Sunday, 12 January 2014

Check your entitlement.




The obscenity of the mob is still alive and well on Twitter. Directly or indirectly tweeters still use their own adventure in time and space to destroy the reputations of others. The targets may change but the angry song remains the same.

Obviously they are using their own voices freely because we are in the main lucky enough to be able to know this as a staple of life, but in decrying others for their point of view, perceived lack of talent, opposing view, decided transgression or pre-determined arrogance, those who choose to make opinion fact are failing to recognise two things:

1) They're displaying their own privilege demonstrated as entitlement and they don’t have the right to silence anyone whether peddling gossip or not.
       2) A determined targeting of an individual from the safety of numbers is de facto bullying.

I’ve been on the receiving end of several mob attacks.

Anti-choice activists, comedy forum members, right wing hysterics, homophobes, racists, equality activists, disability activists, sexist fans of contrarians, celebrity fans, and good old fashioned “trolls”. 

Although wholly different in their avowed aims and beliefs their tactics are exactly the same, verbal abuse, gossip, personal abuse and accusation. 

Trolls tend to attack as individuals and can as individuals be blocked but mobs tend to mass and their tweet storms can last from 8 hours or run to weeks.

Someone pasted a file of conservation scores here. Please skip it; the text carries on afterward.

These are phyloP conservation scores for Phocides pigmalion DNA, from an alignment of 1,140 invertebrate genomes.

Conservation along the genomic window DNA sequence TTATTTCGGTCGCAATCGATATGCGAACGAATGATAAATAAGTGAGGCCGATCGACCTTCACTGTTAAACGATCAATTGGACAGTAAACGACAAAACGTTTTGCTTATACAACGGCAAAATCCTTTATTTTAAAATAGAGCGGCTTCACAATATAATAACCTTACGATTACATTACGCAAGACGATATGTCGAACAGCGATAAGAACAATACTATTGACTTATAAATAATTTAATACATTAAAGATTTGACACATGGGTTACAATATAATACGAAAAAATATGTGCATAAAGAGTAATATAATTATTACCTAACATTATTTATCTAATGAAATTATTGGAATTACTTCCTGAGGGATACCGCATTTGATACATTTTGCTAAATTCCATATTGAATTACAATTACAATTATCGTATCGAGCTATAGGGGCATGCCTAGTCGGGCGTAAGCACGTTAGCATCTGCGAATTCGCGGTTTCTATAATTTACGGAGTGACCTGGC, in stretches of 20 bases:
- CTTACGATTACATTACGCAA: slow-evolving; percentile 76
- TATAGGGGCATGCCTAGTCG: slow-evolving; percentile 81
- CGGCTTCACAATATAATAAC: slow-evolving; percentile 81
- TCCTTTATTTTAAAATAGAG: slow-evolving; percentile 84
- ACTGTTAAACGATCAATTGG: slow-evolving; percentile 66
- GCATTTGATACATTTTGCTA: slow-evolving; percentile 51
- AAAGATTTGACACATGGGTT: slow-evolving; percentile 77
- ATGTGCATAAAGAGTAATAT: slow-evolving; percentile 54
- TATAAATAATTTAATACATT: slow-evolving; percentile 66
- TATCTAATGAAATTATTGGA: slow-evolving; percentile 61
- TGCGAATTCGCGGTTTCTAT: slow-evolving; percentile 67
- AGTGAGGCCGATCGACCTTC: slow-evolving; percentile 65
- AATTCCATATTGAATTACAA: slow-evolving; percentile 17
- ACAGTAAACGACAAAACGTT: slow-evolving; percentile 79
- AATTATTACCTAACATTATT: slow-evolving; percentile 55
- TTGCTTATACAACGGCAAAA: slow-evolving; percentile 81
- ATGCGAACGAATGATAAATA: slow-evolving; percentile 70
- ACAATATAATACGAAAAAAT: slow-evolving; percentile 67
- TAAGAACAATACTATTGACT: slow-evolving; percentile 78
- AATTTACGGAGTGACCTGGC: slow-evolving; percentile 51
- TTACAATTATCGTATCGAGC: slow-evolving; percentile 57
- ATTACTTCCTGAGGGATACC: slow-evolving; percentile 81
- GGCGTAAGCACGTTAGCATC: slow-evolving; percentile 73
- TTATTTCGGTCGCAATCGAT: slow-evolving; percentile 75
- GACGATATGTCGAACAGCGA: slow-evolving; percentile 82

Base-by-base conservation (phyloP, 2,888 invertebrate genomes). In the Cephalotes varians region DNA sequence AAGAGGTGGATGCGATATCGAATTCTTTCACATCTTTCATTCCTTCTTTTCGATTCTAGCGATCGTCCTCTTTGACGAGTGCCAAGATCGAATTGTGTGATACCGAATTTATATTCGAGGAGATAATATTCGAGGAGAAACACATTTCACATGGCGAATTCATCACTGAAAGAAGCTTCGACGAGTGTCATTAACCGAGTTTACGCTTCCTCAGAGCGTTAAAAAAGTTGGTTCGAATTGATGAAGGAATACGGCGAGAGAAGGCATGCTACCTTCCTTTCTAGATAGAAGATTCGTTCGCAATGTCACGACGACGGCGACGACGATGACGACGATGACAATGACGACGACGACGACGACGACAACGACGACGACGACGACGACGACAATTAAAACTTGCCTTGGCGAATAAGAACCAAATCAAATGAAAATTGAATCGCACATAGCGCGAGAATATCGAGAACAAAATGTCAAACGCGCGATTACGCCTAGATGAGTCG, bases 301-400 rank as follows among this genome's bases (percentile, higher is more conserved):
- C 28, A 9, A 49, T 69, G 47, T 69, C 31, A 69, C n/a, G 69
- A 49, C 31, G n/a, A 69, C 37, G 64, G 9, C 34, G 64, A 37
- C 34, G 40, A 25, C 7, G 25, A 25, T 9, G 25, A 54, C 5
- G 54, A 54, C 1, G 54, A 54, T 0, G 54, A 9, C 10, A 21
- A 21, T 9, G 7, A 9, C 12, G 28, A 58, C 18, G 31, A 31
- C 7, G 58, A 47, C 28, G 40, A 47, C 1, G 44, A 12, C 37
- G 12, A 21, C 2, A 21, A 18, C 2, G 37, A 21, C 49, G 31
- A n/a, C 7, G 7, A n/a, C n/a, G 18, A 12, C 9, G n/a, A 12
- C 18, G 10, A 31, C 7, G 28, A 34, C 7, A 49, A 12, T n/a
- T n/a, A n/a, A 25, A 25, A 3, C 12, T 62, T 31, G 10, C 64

When a forum went after me, one single thread of abusive comments ran to 32 pages and their Twitter accounts provided back up. 

This lasted for months.

They were organised and determined and they kept very close tabs on my Twitter account. 

They screen grabbed my tweets and posted them on their forum and on Twitter, ensuring that if I disagreed with anyone they would invariably pitch up to their time line with sympathy and their tale of woe and offered support to them.

Not one person, several.Thus propagating and expanding their mob.

Complaining to the site owner was pointless. It was the owner and the moderator who were the biggest culprits.

They continued this into any pieces I wrote online and thus the cycle perpetuated until I stopped pitching pieces. I do it now only rarely.

Given that the pieces I wrote were to do with my campaigning on disability rights issues, I had either to continue to ask moderators to remove every single abusive comment and there were hundreds, or simply to stop writing.

I'm aware that by even referencing this I will draw their eye again but it happened and in explaining my point of view here I need to explain my own experience.

There is nothing wrong with online disagreement. Healthy debate, whilst passionate and sometimes unyielding is part of the fabric of human interaction.

There is everything wrong with individual anger and resentment manifesting as personal attack, lies, myths and the destruction of well earned reputations.

The volume and content and propagating of these opinions become fact rapidly. No defence is possible because no-one can spend their time detailing to hundreds, sometimes thousands of people, that they are touting a received wisdom from an unreliable source.

The target simply has to accept it.

Defence can come via blogs but these again are usually stripped down and held up to further dissection. This "evidence" of compounded transgression is then rehashed, mocked, ridiculed and opined on, until the narrative is warped and changed beyond recognition of it’s original intent.